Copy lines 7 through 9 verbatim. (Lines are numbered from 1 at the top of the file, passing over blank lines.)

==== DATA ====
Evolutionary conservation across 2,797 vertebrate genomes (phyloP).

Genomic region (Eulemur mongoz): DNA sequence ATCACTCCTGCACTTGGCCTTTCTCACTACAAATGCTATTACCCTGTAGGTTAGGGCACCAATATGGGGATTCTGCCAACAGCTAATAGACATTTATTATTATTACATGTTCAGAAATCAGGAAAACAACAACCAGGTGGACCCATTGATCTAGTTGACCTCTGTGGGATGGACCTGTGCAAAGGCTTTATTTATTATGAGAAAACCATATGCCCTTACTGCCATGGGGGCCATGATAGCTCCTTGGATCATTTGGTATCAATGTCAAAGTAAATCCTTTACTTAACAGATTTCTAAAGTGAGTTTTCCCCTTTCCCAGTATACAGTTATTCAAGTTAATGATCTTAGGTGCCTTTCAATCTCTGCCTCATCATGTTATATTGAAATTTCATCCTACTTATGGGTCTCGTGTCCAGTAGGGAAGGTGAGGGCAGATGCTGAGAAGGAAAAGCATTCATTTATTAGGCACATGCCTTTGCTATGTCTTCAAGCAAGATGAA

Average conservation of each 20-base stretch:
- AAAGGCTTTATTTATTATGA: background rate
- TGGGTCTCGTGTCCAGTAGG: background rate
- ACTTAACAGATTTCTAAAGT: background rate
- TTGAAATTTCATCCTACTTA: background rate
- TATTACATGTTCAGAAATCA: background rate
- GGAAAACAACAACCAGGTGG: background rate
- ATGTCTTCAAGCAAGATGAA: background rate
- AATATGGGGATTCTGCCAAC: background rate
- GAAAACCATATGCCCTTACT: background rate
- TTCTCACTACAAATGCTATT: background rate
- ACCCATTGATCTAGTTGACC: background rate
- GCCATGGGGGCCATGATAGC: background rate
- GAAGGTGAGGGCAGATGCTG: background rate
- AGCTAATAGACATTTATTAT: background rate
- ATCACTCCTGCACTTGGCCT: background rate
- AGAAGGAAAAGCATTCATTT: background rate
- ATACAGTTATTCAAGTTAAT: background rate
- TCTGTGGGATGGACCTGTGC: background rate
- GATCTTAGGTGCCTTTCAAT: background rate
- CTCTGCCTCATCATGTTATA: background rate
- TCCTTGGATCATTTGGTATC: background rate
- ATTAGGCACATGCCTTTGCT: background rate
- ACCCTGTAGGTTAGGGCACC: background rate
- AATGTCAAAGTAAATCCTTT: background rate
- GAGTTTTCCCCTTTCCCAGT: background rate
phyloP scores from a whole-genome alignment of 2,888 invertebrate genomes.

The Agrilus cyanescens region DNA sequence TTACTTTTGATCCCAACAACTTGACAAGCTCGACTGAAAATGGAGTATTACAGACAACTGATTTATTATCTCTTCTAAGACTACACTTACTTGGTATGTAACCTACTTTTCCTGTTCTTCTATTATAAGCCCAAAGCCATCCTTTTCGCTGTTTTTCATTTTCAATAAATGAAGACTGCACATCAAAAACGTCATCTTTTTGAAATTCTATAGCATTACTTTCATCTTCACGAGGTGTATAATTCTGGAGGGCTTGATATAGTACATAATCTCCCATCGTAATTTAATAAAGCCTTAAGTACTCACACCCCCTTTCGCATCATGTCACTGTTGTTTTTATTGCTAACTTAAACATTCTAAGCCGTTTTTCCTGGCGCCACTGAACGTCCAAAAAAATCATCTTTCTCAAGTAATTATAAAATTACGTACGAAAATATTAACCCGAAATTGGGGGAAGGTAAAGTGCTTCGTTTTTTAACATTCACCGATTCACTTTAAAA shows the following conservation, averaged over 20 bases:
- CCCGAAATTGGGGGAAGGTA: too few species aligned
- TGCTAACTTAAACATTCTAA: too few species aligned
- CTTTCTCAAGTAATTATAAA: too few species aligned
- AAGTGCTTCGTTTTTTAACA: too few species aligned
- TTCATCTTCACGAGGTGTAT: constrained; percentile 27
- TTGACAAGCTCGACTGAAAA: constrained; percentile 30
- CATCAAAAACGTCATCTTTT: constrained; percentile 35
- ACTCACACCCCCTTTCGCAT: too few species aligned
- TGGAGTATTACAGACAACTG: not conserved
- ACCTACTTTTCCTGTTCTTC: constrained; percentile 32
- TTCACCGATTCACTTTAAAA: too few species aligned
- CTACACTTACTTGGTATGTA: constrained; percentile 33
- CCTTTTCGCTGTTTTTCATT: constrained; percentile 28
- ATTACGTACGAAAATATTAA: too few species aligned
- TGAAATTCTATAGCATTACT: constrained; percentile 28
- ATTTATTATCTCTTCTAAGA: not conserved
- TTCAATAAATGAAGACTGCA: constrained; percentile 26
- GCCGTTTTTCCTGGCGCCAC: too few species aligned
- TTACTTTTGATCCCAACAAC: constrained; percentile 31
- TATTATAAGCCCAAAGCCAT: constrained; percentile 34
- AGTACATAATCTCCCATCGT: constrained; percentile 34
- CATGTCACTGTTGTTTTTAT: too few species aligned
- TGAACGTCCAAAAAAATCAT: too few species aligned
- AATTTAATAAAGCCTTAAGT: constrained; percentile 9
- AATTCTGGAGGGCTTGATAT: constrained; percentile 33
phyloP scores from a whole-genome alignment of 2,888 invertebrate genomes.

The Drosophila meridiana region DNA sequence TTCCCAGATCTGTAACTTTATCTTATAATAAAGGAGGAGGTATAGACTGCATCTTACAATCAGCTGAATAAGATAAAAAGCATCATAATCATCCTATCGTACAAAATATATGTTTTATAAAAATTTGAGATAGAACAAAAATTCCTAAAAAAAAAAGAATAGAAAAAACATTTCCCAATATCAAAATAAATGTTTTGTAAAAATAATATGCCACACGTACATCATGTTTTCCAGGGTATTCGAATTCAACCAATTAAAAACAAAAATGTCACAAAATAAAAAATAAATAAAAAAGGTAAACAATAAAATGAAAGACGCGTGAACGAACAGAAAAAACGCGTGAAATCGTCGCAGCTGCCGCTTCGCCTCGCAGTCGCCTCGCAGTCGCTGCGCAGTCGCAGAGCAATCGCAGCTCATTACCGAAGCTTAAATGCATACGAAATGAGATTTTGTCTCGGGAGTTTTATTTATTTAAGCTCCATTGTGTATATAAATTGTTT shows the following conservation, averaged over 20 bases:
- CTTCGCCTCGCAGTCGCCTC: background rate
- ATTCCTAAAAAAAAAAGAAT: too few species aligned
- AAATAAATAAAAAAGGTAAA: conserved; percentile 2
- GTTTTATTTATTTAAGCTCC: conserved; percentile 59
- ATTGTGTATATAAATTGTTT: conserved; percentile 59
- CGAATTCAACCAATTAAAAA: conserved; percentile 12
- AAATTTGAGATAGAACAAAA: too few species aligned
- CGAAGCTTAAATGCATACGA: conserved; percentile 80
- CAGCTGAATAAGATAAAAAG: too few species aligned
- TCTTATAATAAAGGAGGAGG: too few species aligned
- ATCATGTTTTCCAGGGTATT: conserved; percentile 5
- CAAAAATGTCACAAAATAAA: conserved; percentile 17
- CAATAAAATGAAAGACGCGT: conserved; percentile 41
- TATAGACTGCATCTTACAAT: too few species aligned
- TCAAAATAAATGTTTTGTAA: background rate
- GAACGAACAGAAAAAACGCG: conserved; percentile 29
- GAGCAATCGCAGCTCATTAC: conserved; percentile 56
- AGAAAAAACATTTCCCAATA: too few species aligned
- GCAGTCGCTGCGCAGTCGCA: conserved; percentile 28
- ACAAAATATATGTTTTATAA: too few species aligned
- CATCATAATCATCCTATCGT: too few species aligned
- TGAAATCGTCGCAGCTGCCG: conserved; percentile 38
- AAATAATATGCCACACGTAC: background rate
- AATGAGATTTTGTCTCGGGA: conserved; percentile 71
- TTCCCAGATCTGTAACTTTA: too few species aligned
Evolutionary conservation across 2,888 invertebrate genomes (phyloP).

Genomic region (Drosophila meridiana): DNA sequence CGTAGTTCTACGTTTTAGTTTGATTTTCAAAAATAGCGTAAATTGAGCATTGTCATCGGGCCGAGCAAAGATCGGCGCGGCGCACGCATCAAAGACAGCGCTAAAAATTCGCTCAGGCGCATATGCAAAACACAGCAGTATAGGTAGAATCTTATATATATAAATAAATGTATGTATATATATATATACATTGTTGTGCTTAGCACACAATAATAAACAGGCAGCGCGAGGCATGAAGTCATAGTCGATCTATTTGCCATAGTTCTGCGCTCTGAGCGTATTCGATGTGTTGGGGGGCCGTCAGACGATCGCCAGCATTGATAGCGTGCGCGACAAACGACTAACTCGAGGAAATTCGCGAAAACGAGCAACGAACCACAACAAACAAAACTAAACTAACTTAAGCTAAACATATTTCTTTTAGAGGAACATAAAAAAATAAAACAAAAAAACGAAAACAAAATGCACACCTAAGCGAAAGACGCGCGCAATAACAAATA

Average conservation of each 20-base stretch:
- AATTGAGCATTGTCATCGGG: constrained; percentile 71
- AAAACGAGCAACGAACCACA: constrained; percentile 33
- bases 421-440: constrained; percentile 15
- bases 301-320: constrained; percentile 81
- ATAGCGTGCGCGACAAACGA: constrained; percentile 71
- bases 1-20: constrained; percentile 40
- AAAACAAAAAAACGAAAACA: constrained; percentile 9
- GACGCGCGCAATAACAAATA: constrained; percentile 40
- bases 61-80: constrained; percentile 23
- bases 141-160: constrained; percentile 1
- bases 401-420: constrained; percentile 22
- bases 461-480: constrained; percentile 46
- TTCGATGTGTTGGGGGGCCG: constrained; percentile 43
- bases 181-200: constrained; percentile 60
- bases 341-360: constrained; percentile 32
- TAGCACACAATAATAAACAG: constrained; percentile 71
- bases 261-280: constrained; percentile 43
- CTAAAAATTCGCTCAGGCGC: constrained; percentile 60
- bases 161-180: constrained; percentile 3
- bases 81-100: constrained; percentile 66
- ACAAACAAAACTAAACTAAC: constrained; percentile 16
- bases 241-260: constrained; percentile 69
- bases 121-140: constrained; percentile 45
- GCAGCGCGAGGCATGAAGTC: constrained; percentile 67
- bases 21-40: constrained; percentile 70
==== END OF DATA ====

- TTGAAATTTCATCCTACTTA: background rate
- TATTACATGTTCAGAAATCA: background rate
- GGAAAACAACAACCAGGTGG: background rate